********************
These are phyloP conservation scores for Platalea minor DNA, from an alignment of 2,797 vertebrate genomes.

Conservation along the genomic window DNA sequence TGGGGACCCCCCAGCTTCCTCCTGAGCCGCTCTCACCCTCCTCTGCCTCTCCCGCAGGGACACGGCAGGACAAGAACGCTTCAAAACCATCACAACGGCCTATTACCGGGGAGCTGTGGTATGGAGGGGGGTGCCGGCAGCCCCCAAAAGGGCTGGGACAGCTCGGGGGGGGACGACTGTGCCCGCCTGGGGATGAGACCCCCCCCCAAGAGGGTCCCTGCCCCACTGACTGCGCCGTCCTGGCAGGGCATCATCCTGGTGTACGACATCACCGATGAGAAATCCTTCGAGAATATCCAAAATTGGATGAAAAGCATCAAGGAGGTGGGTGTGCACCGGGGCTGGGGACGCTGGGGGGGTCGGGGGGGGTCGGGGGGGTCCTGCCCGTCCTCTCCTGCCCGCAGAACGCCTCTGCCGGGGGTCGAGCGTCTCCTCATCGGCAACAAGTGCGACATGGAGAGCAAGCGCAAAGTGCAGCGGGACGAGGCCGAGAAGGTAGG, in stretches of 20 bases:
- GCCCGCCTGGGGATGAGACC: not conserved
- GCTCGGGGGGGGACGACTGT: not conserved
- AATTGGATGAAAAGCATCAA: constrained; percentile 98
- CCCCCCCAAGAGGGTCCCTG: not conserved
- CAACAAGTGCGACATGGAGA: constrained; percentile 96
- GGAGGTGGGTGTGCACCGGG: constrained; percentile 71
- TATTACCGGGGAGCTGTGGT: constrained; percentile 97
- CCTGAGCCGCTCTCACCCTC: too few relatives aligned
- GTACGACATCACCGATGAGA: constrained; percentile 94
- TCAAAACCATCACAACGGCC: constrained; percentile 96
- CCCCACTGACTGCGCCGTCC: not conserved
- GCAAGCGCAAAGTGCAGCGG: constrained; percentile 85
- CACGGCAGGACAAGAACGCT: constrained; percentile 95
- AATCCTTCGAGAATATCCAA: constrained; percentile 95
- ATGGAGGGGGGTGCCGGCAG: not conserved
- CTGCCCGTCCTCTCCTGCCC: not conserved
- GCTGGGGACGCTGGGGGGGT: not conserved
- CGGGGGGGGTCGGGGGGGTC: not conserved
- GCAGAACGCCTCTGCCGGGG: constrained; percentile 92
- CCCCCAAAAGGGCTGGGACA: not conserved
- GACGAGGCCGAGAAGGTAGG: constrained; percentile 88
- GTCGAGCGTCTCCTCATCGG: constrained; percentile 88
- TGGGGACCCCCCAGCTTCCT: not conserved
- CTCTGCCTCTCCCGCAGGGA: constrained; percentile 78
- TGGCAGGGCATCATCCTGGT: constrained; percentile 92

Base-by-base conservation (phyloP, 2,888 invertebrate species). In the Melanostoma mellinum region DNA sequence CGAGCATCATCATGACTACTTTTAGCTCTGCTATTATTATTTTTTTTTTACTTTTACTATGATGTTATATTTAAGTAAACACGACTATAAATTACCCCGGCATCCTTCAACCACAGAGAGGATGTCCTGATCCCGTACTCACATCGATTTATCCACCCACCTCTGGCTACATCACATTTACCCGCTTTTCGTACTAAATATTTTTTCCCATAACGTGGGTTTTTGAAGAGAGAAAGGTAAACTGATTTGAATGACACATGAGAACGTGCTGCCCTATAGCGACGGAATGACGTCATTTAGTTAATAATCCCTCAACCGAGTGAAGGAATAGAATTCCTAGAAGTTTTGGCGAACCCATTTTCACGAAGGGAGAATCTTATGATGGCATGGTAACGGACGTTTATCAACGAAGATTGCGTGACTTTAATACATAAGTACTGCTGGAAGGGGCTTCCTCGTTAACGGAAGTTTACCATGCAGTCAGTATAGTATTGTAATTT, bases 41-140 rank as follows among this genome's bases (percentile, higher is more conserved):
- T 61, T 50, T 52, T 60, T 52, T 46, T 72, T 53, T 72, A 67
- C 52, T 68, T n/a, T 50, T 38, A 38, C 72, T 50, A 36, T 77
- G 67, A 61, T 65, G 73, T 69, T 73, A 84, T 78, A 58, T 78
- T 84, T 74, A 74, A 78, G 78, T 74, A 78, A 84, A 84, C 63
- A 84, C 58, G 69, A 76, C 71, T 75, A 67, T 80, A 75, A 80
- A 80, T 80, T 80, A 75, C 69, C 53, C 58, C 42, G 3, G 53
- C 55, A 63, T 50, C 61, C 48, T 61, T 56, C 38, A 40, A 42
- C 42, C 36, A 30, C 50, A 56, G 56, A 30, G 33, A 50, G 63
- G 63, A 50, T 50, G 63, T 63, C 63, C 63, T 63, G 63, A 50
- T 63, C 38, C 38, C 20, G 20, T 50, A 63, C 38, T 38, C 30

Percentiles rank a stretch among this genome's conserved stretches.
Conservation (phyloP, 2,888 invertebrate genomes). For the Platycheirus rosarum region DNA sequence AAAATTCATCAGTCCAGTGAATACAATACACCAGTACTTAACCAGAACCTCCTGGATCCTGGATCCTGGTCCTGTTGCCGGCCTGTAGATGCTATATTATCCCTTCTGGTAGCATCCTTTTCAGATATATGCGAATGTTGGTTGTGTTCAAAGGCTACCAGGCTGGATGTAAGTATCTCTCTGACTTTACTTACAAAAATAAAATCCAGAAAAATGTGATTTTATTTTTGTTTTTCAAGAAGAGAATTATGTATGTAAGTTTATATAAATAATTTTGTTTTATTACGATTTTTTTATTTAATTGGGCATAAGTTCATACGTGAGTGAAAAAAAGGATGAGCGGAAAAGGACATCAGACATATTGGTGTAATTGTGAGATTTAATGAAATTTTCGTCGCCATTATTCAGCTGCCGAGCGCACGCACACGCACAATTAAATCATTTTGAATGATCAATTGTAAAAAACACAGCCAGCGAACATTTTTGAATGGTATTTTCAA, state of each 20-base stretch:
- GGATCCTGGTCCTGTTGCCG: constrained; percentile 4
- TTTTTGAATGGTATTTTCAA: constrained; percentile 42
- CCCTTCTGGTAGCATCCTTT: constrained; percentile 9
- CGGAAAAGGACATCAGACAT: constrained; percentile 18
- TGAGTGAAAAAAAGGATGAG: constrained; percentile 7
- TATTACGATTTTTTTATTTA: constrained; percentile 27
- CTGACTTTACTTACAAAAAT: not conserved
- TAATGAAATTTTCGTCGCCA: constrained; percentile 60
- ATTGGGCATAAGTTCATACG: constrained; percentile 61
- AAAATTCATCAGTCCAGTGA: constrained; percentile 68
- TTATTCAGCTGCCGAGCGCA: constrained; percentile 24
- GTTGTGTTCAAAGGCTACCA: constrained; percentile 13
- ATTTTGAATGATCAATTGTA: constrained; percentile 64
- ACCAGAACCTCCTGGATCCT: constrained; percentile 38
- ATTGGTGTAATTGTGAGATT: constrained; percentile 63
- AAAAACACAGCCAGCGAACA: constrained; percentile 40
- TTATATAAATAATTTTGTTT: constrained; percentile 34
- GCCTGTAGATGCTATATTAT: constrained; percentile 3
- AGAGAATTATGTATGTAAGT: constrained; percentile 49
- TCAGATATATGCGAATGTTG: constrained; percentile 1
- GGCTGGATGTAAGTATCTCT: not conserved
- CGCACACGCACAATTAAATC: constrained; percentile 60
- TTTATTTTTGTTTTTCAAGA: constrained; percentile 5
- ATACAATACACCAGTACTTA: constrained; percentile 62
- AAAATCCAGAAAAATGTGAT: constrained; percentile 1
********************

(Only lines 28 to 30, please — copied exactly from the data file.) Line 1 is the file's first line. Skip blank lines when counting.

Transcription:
Base-by-base conservation (phyloP, 2,888 invertebrate species). In the Melanostoma mellinum region DNA sequence CGAGCATCATCATGACTACTTTTAGCTCTGCTATTATTATTTTTTTTTTACTTTTACTATGATGTTATATTTAAGTAAACACGACTATAAATTACCCCGGCATCCTTCAACCACAGAGAGGATGTCCTGATCCCGTACTCACATCGATTTATCCACCCACCTCTGGCTACATCACATTTACCCGCTTTTCGTACTAAATATTTTTTCCCATAACGTGGGTTTTTGAAGAGAGAAAGGTAAACTGATTTGAATGACACATGAGAACGTGCTGCCCTATAGCGACGGAATGACGTCATTTAGTTAATAATCCCTCAACCGAGTGAAGGAATAGAATTCCTAGAAGTTTTGGCGAACCCATTTTCACGAAGGGAGAATCTTATGATGGCATGGTAACGGACGTTTATCAACGAAGATTGCGTGACTTTAATACATAAGTACTGCTGGAAGGGGCTTCCTCGTTAACGGAAGTTTACCATGCAGTCAGTATAGTATTGTAATTT, bases 41-140 rank as follows among this genome's bases (percentile, higher is more conserved):
- T 61, T 50, T 52, T 60, T 52, T 46, T 72, T 53, T 72, A 67
- C 52, T 68, T n/a, T 50, T 38, A 38, C 72, T 50, A 36, T 77